News

400 million Chinese can’t speak national language

400 million Chinese can’t speak national language

A seven year-old boy, one of the youngest in the class, catches a nap during a reading lesson at the only school in the poor mountain village of Yanmaidi, in China's southwest Sichuan province Friday March 18, 2005. Children who normally speak the local Yi minority language often struggle to keep up with classes taught in Mandarin Chinese. Photo: Reuters

BEIJING (Reuters) – More than 400 million Chinese are unable to speak the national language Mandarin, and large numbers in the rest of the country speak it badly, state media said on Thursday as the government launched another push for linguistic unity.

China’s ruling Communist Party has promoted Mandarin for decades to unite a nation with thousands of often mutually unintelligible dialects and numerous minority languages, but has been hampered by the country’s size and lack of investment in education, especially in poor rural areas.

Officials have admitted they will probably never get the whole country to be able to speak Mandarin, formally called Putonghua in China, meaning “common tongue”, suggesting everyone should be able to speak it.

Ministry of Education spokeswoman Xu Mei said that only 70 percent of the country could speak Mandarin, many of them poorly, and the remaining 30 percent or 400 million people could not speak it at all, Xinhua news agency reported.

“The country still needs to invest in promoting Mandarin,” it quoted her as saying, ahead of an annual campaign to promote Mandarin held every year since 1998.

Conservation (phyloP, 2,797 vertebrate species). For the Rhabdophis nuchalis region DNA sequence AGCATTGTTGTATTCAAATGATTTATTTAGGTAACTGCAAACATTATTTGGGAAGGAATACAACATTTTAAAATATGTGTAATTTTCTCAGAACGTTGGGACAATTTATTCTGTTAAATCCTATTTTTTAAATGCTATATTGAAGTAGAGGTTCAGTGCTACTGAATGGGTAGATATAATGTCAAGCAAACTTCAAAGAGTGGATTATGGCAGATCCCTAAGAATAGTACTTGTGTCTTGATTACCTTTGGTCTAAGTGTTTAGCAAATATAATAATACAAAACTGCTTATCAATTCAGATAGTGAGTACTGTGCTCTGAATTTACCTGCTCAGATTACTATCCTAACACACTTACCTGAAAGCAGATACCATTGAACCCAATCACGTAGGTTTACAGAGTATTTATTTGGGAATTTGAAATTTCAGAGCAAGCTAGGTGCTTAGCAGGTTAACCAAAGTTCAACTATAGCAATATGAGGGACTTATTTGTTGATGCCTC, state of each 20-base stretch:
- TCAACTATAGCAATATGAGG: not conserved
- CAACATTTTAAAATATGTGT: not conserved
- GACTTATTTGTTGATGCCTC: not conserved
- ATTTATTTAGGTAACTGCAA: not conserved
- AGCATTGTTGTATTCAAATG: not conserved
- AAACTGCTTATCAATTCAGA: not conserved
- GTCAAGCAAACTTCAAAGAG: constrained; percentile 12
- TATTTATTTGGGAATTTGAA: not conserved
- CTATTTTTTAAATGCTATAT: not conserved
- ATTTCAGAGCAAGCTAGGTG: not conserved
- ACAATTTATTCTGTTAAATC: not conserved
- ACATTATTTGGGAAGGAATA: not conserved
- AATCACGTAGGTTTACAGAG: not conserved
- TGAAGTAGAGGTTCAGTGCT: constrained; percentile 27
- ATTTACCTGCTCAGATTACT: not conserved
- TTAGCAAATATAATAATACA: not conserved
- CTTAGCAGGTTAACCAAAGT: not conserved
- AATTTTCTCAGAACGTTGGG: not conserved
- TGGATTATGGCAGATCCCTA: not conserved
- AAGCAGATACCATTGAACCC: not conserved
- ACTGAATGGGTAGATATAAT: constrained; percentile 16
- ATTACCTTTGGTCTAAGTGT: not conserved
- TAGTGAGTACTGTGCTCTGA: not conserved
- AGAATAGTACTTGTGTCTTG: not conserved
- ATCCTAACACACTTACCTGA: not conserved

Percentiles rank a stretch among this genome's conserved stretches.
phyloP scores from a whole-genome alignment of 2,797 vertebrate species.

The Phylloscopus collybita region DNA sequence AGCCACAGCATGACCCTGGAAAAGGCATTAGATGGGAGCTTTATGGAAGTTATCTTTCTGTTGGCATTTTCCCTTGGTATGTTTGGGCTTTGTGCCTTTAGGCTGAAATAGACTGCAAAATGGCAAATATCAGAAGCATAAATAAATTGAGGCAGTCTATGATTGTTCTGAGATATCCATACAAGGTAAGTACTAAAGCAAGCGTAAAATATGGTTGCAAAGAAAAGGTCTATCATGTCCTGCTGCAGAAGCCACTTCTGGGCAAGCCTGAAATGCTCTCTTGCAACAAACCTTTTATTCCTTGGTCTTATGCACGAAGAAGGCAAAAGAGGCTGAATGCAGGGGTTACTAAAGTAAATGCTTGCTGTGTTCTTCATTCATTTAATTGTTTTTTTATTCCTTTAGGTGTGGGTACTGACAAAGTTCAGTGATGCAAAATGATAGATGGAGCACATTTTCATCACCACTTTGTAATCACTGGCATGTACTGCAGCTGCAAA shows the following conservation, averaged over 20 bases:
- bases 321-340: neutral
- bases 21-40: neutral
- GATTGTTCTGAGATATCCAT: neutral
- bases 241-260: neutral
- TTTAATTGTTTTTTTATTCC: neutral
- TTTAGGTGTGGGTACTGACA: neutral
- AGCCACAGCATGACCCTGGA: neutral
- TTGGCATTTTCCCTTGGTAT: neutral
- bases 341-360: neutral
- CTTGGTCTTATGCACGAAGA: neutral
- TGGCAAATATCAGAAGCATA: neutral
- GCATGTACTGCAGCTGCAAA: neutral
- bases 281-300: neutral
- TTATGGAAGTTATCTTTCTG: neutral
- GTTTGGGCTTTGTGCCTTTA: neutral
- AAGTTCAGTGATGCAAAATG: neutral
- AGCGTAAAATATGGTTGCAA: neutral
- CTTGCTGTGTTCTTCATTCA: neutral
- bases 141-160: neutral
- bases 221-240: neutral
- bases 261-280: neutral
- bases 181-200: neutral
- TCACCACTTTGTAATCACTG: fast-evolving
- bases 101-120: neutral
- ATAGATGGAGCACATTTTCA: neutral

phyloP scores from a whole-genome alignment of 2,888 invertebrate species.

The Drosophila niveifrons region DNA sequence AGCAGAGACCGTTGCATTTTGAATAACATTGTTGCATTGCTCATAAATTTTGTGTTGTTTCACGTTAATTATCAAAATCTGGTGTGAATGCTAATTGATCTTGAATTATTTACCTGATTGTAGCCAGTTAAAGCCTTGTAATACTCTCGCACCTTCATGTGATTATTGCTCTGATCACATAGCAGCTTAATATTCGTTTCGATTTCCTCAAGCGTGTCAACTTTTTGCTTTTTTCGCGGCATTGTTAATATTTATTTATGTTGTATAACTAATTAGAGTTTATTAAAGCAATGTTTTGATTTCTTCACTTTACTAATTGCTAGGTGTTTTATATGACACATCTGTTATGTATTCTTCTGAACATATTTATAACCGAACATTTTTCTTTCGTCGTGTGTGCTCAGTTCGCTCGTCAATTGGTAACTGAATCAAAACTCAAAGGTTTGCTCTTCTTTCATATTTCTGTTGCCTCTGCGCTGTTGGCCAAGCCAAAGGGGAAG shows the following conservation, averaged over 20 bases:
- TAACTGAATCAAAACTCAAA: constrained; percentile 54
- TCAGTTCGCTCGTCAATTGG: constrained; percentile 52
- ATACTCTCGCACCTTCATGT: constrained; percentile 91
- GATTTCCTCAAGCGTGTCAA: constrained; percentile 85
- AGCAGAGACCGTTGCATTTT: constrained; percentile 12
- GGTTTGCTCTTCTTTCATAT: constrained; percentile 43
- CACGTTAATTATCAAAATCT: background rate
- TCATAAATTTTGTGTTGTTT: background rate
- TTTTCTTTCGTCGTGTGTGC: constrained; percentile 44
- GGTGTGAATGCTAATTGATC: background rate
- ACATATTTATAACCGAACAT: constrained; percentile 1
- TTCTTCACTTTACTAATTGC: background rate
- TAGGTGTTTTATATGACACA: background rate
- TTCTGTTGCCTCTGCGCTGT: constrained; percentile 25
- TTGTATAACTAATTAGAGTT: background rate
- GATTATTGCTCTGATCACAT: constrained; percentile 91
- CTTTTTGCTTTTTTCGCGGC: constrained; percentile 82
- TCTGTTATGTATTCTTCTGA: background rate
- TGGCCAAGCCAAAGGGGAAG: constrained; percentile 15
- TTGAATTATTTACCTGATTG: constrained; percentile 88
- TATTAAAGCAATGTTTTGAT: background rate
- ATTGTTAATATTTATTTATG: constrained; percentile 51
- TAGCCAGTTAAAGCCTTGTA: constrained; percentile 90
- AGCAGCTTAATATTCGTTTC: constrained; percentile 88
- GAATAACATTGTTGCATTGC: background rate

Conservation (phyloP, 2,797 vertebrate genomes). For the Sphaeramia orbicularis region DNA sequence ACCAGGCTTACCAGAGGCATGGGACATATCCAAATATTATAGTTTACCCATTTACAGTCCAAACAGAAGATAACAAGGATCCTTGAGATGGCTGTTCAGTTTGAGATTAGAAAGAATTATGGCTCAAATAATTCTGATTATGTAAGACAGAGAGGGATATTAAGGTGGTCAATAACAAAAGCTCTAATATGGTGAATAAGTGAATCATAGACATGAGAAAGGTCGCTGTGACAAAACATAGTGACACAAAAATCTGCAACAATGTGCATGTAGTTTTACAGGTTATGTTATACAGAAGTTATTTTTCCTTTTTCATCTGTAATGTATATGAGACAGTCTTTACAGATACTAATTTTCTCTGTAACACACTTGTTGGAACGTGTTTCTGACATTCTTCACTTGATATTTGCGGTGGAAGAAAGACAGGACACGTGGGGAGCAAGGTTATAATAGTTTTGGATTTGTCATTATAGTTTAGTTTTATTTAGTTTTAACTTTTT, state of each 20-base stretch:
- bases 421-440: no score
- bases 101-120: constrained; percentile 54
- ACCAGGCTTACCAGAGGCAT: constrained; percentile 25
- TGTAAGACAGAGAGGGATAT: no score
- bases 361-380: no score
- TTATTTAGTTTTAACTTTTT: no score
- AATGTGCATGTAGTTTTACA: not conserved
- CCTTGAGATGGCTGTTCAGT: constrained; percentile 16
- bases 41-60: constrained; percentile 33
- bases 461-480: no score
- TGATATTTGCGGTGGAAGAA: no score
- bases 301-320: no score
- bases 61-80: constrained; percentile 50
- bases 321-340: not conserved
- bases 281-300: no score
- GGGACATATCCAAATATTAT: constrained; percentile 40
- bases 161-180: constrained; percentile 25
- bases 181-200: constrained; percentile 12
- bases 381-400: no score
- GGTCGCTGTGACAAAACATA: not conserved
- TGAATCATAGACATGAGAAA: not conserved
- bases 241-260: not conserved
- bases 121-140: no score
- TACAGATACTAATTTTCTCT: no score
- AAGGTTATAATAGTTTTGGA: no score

“This year the ministry will focus on the remote countryside and areas inhabited by ethnic minorities,” Xu said.

The promotion of Mandarin has long been a contentious issue in China, despite the practical benefits of having the entire population fluent in one tongue, and in some cases has lead to violent unrest.

Tibetans have protested against having to use Mandarin in schools, while in 2010 several hundred people took to the streets in the southern city of Guangzhou over fears the authorities were trying to marginalize Cantonese.

Recent Headlines

in Local

No Special Session for South Dakota Education

Dennis Daugaard 60914

The call for a special session of the South Dakota legislature has failed.

in Local

Governor Addresses Camp for Gifted Students

gov

South Dakota Governor Dennis Daugaard told students at the wrap up of the “Governors Camp” at USD in Vermillion today that their future is bright, but they have to make good choices.

in Local

Historical Sites Eligible for Restoration Funding Assistance

money 20

Private, public, and non-profit land owners are invited to apply for grants through the Deadwood Fund program.

in Local

Keystone XL Groundwork Continues

CKnB1U-WwAEO4XD

The groundwork is still under way as Trans Canada waits for final approvals of its plans to build the Keystone XL crude oil pipeline.

in Local

South Dakota Congresswoman Against Iran Nuclear Deal

Kristi Noem

As members of Congress continue to scrutinize and debate the nuclear deal struck with Iran, South Dakota Congresswoman Kristi Noem is in clear opposition to the deal.